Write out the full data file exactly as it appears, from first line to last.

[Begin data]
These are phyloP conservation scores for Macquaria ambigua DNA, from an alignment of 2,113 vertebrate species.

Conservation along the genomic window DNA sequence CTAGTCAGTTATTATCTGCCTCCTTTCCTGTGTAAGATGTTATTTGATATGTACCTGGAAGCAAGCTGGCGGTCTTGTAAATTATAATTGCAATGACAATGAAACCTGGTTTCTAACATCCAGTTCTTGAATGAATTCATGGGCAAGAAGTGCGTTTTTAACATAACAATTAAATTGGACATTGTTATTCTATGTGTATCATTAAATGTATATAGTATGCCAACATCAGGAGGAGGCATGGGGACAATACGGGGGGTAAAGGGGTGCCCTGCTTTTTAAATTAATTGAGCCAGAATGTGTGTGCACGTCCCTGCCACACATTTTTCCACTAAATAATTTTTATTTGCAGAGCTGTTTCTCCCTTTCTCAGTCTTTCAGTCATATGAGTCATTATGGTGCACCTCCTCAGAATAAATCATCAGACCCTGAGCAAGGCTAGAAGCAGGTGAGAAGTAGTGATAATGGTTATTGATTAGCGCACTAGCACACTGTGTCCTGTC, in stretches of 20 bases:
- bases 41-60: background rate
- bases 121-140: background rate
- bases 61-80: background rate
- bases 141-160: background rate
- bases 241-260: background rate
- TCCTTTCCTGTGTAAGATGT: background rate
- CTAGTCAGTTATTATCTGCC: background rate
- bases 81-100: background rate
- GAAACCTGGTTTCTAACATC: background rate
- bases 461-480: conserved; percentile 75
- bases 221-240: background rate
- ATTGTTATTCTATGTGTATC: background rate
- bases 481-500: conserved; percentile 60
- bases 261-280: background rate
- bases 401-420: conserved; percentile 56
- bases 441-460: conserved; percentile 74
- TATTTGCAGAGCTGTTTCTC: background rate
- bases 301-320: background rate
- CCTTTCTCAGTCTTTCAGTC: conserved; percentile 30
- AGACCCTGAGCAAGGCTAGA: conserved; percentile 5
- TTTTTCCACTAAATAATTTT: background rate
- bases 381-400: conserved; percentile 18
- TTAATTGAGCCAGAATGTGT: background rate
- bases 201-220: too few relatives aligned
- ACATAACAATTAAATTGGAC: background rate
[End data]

These are phyloP conservation scores for Macquaria ambigua DNA, from an alignment of 2,113 vertebrate species.

Conservation along the genomic window DNA sequence CTAGTCAGTTATTATCTGCCTCCTTTCCTGTGTAAGATGTTATTTGATATGTACCTGGAAGCAAGCTGGCGGTCTTGTAAATTATAATTGCAATGACAATGAAACCTGGTTTCTAACATCCAGTTCTTGAATGAATTCATGGGCAAGAAGTGCGTTTTTAACATAACAATTAAATTGGACATTGTTATTCTATGTGTATCATTAAATGTATATAGTATGCCAACATCAGGAGGAGGCATGGGGACAATACGGGGGGTAAAGGGGTGCCCTGCTTTTTAAATTAATTGAGCCAGAATGTGTGTGCACGTCCCTGCCACACATTTTTCCACTAAATAATTTTTATTTGCAGAGCTGTTTCTCCCTTTCTCAGTCTTTCAGTCATATGAGTCATTATGGTGCACCTCCTCAGAATAAATCATCAGACCCTGAGCAAGGCTAGAAGCAGGTGAGAAGTAGTGATAATGGTTATTGATTAGCGCACTAGCACACTGTGTCCTGTC, in stretches of 20 bases:
- bases 41-60: background rate
- bases 121-140: background rate
- bases 61-80: background rate
- bases 141-160: background rate
- bases 241-260: background rate
- TCCTTTCCTGTGTAAGATGT: background rate
- CTAGTCAGTTATTATCTGCC: background rate
- bases 81-100: background rate
- GAAACCTGGTTTCTAACATC: background rate
- bases 461-480: conserved; percentile 75
- bases 221-240: background rate
- ATTGTTATTCTATGTGTATC: background rate
- bases 481-500: conserved; percentile 60
- bases 261-280: background rate
- bases 401-420: conserved; percentile 56
- bases 441-460: conserved; percentile 74
- TATTTGCAGAGCTGTTTCTC: background rate
- bases 301-320: background rate
- CCTTTCTCAGTCTTTCAGTC: conserved; percentile 30
- AGACCCTGAGCAAGGCTAGA: conserved; percentile 5
- TTTTTCCACTAAATAATTTT: background rate
- bases 381-400: conserved; percentile 18
- TTAATTGAGCCAGAATGTGT: background rate
- bases 201-220: too few relatives aligned
- ACATAACAATTAAATTGGAC: background rate